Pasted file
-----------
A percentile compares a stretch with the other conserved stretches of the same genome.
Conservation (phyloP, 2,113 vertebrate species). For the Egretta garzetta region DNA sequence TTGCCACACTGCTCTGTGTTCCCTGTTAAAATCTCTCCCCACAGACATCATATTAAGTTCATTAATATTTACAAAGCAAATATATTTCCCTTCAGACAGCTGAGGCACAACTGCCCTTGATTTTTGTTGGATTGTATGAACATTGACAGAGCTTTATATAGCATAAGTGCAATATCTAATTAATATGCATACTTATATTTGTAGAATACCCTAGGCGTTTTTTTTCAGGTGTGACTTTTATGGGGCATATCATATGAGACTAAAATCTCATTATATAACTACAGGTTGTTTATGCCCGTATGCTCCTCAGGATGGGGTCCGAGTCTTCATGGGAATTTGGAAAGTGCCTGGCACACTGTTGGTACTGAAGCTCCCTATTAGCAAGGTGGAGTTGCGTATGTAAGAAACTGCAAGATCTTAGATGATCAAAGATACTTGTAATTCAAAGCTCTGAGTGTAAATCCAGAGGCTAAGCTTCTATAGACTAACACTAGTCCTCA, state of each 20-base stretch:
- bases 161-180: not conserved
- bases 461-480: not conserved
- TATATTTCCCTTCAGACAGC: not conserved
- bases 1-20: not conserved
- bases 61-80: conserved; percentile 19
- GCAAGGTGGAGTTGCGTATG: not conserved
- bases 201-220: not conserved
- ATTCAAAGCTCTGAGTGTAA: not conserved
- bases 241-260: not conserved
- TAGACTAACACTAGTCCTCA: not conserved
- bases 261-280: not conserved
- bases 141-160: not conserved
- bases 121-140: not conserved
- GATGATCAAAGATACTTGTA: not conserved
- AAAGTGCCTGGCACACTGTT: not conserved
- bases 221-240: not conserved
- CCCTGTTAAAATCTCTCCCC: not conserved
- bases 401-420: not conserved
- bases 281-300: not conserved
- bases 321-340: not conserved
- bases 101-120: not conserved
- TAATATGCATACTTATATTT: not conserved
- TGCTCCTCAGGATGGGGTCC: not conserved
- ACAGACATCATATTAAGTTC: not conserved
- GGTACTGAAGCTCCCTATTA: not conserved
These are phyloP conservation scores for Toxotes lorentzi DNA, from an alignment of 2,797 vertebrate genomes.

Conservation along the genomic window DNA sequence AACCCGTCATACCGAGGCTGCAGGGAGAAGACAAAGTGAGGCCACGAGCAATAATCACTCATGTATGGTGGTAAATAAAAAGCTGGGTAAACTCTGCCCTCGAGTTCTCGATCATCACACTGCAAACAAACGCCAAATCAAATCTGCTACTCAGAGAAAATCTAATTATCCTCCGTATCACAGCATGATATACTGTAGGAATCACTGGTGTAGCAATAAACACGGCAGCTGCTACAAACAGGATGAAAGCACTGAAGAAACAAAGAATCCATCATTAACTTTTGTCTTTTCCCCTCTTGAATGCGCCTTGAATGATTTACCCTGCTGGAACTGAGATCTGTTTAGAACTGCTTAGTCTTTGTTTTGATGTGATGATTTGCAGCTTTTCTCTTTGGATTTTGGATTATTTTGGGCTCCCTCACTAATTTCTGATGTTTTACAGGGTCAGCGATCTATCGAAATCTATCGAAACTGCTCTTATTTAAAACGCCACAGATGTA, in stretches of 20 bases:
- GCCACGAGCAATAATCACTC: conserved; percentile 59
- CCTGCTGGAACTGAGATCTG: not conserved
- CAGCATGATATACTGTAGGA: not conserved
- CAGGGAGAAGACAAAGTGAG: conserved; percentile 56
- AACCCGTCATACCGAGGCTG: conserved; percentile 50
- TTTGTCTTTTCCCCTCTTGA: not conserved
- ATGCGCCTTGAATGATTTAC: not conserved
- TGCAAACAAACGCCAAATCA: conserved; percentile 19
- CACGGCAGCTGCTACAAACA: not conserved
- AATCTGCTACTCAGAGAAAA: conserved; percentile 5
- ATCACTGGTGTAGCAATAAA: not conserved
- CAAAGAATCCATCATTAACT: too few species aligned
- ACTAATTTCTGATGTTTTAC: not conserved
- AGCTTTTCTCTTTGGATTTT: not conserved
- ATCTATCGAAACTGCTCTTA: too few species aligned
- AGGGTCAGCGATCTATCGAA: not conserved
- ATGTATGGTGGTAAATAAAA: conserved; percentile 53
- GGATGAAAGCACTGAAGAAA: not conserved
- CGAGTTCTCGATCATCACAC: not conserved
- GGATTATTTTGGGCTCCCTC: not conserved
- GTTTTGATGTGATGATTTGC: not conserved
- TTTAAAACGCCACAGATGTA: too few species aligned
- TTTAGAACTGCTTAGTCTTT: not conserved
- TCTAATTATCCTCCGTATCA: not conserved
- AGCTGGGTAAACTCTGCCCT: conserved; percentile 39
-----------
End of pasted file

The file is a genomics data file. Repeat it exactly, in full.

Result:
A percentile compares a stretch with the other conserved stretches of the same genome.
Conservation (phyloP, 2,113 vertebrate species). For the Egretta garzetta region DNA sequence TTGCCACACTGCTCTGTGTTCCCTGTTAAAATCTCTCCCCACAGACATCATATTAAGTTCATTAATATTTACAAAGCAAATATATTTCCCTTCAGACAGCTGAGGCACAACTGCCCTTGATTTTTGTTGGATTGTATGAACATTGACAGAGCTTTATATAGCATAAGTGCAATATCTAATTAATATGCATACTTATATTTGTAGAATACCCTAGGCGTTTTTTTTCAGGTGTGACTTTTATGGGGCATATCATATGAGACTAAAATCTCATTATATAACTACAGGTTGTTTATGCCCGTATGCTCCTCAGGATGGGGTCCGAGTCTTCATGGGAATTTGGAAAGTGCCTGGCACACTGTTGGTACTGAAGCTCCCTATTAGCAAGGTGGAGTTGCGTATGTAAGAAACTGCAAGATCTTAGATGATCAAAGATACTTGTAATTCAAAGCTCTGAGTGTAAATCCAGAGGCTAAGCTTCTATAGACTAACACTAGTCCTCA, state of each 20-base stretch:
- bases 161-180: not conserved
- bases 461-480: not conserved
- TATATTTCCCTTCAGACAGC: not conserved
- bases 1-20: not conserved
- bases 61-80: conserved; percentile 19
- GCAAGGTGGAGTTGCGTATG: not conserved
- bases 201-220: not conserved
- ATTCAAAGCTCTGAGTGTAA: not conserved
- bases 241-260: not conserved
- TAGACTAACACTAGTCCTCA: not conserved
- bases 261-280: not conserved
- bases 141-160: not conserved
- bases 121-140: not conserved
- GATGATCAAAGATACTTGTA: not conserved
- AAAGTGCCTGGCACACTGTT: not conserved
- bases 221-240: not conserved
- CCCTGTTAAAATCTCTCCCC: not conserved
- bases 401-420: not conserved
- bases 281-300: not conserved
- bases 321-340: not conserved
- bases 101-120: not conserved
- TAATATGCATACTTATATTT: not conserved
- TGCTCCTCAGGATGGGGTCC: not conserved
- ACAGACATCATATTAAGTTC: not conserved
- GGTACTGAAGCTCCCTATTA: not conserved
These are phyloP conservation scores for Toxotes lorentzi DNA, from an alignment of 2,797 vertebrate genomes.

Conservation along the genomic window DNA sequence AACCCGTCATACCGAGGCTGCAGGGAGAAGACAAAGTGAGGCCACGAGCAATAATCACTCATGTATGGTGGTAAATAAAAAGCTGGGTAAACTCTGCCCTCGAGTTCTCGATCATCACACTGCAAACAAACGCCAAATCAAATCTGCTACTCAGAGAAAATCTAATTATCCTCCGTATCACAGCATGATATACTGTAGGAATCACTGGTGTAGCAATAAACACGGCAGCTGCTACAAACAGGATGAAAGCACTGAAGAAACAAAGAATCCATCATTAACTTTTGTCTTTTCCCCTCTTGAATGCGCCTTGAATGATTTACCCTGCTGGAACTGAGATCTGTTTAGAACTGCTTAGTCTTTGTTTTGATGTGATGATTTGCAGCTTTTCTCTTTGGATTTTGGATTATTTTGGGCTCCCTCACTAATTTCTGATGTTTTACAGGGTCAGCGATCTATCGAAATCTATCGAAACTGCTCTTATTTAAAACGCCACAGATGTA, in stretches of 20 bases:
- GCCACGAGCAATAATCACTC: conserved; percentile 59
- CCTGCTGGAACTGAGATCTG: not conserved
- CAGCATGATATACTGTAGGA: not conserved
- CAGGGAGAAGACAAAGTGAG: conserved; percentile 56
- AACCCGTCATACCGAGGCTG: conserved; percentile 50
- TTTGTCTTTTCCCCTCTTGA: not conserved
- ATGCGCCTTGAATGATTTAC: not conserved
- TGCAAACAAACGCCAAATCA: conserved; percentile 19
- CACGGCAGCTGCTACAAACA: not conserved
- AATCTGCTACTCAGAGAAAA: conserved; percentile 5
- ATCACTGGTGTAGCAATAAA: not conserved
- CAAAGAATCCATCATTAACT: too few species aligned
- ACTAATTTCTGATGTTTTAC: not conserved
- AGCTTTTCTCTTTGGATTTT: not conserved
- ATCTATCGAAACTGCTCTTA: too few species aligned
- AGGGTCAGCGATCTATCGAA: not conserved
- ATGTATGGTGGTAAATAAAA: conserved; percentile 53
- GGATGAAAGCACTGAAGAAA: not conserved
- CGAGTTCTCGATCATCACAC: not conserved
- GGATTATTTTGGGCTCCCTC: not conserved
- GTTTTGATGTGATGATTTGC: not conserved
- TTTAAAACGCCACAGATGTA: too few species aligned
- TTTAGAACTGCTTAGTCTTT: not conserved
- TCTAATTATCCTCCGTATCA: not conserved
- AGCTGGGTAAACTCTGCCCT: conserved; percentile 39